Although View does not explicitly prevent any devices from working in a remote desktop, due to factors such as network latency and bandwidth, some devices work better than others. By default, some devices are automatically filtered, or blocked, from being used.
In Horizon 6.0.1, together with Horizon Client 3.1 or later, you can plug USB 3.0 devices into USB 3.0 ports on the client machine. USB 3.0 devices are supported only with a single stream. Because multiple stream support is not implemented in this release, USB device performance is not enhanced. Some USB 3.0 devices that require a constant high throughput to function correctly might not work in a VDI session, due to network latency.
In earlier View releases, although super-speed USB 3.0 devices are not supported, USB 3.0 devices do often work when plugged into a USB 2.0 port on the client machine. However, there might be exceptions, depending on the type of USB chipset on the motherboard of the client system.
The following types of devices might not be suitable for USB redirection to a remote desktop:
Due to the bandwidth requirements of webcams, which typically consume more than 60 Mbps of bandwidth, webcams are not supported through USB redirection. For webcams, you can use the Real-Time Audio-Video feature.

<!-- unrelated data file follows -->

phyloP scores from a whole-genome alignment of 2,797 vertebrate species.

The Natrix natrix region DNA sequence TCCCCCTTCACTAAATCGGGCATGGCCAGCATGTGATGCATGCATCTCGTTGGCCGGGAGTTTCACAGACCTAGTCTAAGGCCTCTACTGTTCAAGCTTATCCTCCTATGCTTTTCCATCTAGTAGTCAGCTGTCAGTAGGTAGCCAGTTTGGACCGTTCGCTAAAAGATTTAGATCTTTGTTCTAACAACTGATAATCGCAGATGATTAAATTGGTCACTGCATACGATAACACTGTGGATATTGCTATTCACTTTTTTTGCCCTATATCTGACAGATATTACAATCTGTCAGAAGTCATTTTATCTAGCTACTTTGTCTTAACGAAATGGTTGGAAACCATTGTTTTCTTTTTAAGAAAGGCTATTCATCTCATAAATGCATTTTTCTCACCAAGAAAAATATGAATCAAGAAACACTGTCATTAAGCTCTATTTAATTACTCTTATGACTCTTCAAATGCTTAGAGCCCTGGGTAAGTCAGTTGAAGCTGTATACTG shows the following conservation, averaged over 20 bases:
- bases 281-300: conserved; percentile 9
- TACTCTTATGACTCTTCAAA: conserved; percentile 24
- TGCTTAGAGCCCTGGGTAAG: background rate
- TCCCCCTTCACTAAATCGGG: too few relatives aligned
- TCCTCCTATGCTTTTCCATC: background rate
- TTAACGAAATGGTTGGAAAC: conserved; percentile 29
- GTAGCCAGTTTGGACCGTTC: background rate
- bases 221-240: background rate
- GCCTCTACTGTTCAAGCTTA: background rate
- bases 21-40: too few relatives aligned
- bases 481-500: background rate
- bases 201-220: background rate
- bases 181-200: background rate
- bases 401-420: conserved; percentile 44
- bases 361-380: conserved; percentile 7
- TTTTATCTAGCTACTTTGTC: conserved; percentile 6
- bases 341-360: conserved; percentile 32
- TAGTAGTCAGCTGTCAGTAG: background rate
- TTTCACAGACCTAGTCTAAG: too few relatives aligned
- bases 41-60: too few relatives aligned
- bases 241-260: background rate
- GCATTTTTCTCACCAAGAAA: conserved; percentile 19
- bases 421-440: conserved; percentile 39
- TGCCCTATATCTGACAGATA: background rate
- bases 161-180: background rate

The redirection of USB audio devices depends on the state of the network and is not reliable. Some devices require a high data throughput even when they are idle. If you have the Real-Time Audio-Video feature, audio input and output devices will work well using that feature, and you do not need to use USB redirection for those devices.
Performance of some USB devices varies greatly, depending on the network latency and reliability, especially over a WAN. For example, a single USB storage device read-request requires three round-trips between the client and the remote desktop. A read of a complete file might require multiple USB read operations, and the larger the latency, the longer the round-trip will take.
The file structure can be very large, depending on the format. Large USB disk drives can take several minutes to appear in the desktop. Formatting a USB device as NTFS rather than FAT helps to decrease the initial connection time. An unreliable network link causes retries, and performance is further reduced.
Similarly, USB CD/DVD readers and writers, which require a steady bit-rate of data to allow the burn operation to complete correctly, as well as scanners and touch devices such as signature tablets, do not work well over a latent network such as a WAN.
The redirection of USB scanners depends on the state of the network, and scans might take longer than normal to complete.